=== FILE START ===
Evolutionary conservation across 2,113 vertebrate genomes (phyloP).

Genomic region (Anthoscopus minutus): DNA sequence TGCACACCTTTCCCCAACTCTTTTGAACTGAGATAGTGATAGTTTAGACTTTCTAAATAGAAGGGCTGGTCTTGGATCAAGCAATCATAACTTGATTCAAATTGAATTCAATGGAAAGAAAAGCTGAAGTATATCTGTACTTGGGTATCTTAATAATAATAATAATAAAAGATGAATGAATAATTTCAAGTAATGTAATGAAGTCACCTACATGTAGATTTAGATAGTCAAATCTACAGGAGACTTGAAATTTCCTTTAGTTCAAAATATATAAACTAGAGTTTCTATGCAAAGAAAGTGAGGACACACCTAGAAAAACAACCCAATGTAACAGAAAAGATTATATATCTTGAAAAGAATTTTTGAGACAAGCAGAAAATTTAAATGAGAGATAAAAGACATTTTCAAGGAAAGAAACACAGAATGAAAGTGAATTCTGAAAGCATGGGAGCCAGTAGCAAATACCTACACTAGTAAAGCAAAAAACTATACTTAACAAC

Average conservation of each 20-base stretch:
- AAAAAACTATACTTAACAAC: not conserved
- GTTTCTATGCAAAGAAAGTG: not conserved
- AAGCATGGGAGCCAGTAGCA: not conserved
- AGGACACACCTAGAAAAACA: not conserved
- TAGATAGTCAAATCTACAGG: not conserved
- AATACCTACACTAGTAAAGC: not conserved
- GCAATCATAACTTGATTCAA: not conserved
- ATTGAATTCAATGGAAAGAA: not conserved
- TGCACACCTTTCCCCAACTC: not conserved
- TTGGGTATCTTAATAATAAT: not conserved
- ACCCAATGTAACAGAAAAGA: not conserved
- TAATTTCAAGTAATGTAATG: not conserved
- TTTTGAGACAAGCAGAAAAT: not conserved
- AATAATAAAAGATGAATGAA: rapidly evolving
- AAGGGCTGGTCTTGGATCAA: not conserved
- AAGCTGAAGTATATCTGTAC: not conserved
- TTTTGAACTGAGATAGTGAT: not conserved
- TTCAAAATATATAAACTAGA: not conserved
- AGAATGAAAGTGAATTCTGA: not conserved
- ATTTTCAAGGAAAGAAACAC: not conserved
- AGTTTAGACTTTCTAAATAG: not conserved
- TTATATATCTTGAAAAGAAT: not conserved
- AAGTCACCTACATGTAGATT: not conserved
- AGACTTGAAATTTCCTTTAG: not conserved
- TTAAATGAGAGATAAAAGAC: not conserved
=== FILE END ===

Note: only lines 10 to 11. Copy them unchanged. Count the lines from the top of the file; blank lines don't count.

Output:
- GCAATCATAACTTGATTCAA: not conserved
- ATTGAATTCAATGGAAAGAA: not conserved